M. A. Requena-Torres(1), J. Martín-Pintado(1), A. Rodríguez-Franco, (1)(2) S. Martín(3), N. J. Rodríguez-Fernández(4), and P. de Vicente(5)

(1) Departamento de Astrofísica Molecular e Infrarroja, Instituto de Estructura de la Materia-CSIC C Serrano 121, E-28006 Madrid, Spain,
(2) Escuela Universitaria de Óptica, Departamento de Matemática Aplicada (Biomatemática), Universidad Complutense de Madrid, Avenida Arcos de Jalón s/n, E-28037 Madrid, Spain,
(3) Instituto de Radioastronomía Milimétrica Av. Divina Pastora 7, Local 20, E-18012 Granada, Spain,
(4) Observatoire de Bordeaux, L3AB (UMR 5804), CNRS/Université Bordeaux 1, BP 89, 2 rue de l'Observatoire, 33270 Floirac, France,
(5) Observatorio Astronómico Nacional, Centro Astronómico de Yebes Apartado 148, 19080 Guadalajara, Spain

Paper: A&A accepted


EPrint Server: astro-ph/0605031


We study the origin of large abundances of complex organic molecules in the Galactic center (GC). We carried out a systematic study of the complex organic molecules CH3OH, C2H5OH, (CH3)2O, HCOOCH3, HCOOH, CH3COOH, H2CO, and CS toward 40 GC molecular clouds. Using the LTE approximation, we derived the physical properties of GC molecular clouds and the abundances of the complex molecules. The CH3OH abundance between clouds varies by nearly two orders of magnitude from 2.4*10-8 to 1.1*10-6. The abundance of the other complex organic molecules relative to that of CH3OH is basically independent of the CH3OH abundance, with variations of only a factor 4-8. The abundances of complex organic molecules in the GC are compared with those measured in hot cores and hot corinos, in which these complex molecules are also abundant. We find that both the abundance and the abundance ratios of the complex molecules relative to CH3OH in hot cores are similar to those found in the GC clouds. However, hot corinos show different abundance ratios than observed in hot cores and in GC clouds. The rather constant abundance of all the complex molecules relative to CH3OH suggests that all complex molecules are ejected from grain mantles by shocks. Frequent ( 105 years) shocks with velocities >6 km s-1 are required to explain the high abundances in gas phase of complex organic molecules in the GC molecular clouds. The rather uniform abundance ratios in the GC clouds and in Galactic hot cores indicate a similar average composition of grain mantles in both kinds of regions. The Sickle and the Thermal Radio Arches, affected by UV radiation, show different relative abundances in the complex organic molecules due to the differentially photodissociation of these molecules.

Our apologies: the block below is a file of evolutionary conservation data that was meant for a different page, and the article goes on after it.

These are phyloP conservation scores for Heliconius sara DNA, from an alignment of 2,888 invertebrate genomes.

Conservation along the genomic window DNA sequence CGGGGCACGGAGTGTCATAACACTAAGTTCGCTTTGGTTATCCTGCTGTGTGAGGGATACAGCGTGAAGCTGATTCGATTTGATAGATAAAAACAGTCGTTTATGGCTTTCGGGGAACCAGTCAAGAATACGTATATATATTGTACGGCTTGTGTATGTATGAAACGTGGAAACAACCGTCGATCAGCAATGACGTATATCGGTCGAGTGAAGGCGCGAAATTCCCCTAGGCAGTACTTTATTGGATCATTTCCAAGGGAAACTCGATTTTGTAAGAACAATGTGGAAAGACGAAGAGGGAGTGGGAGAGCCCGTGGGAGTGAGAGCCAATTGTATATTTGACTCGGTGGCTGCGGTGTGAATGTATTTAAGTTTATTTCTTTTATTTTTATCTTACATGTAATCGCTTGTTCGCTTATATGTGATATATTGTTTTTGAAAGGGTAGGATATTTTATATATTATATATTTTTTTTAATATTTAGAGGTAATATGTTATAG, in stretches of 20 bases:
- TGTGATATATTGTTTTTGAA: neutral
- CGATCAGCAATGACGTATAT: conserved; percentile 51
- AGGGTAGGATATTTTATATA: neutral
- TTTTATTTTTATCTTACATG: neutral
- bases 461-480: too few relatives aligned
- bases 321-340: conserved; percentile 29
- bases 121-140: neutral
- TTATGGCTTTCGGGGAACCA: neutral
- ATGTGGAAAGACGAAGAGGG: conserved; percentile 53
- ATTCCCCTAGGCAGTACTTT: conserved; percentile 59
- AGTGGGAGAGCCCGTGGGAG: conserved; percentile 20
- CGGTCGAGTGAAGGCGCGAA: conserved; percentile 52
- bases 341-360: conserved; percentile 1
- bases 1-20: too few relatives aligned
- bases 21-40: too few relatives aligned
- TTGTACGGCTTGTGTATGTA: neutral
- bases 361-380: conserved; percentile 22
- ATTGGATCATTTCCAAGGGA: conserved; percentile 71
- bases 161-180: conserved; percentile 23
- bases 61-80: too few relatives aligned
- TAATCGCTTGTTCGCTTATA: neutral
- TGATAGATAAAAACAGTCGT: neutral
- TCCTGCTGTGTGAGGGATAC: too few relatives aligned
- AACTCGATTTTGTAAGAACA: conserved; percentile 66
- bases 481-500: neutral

Preprints available from the authors at , or the raw TeX (no figures) if you click here.

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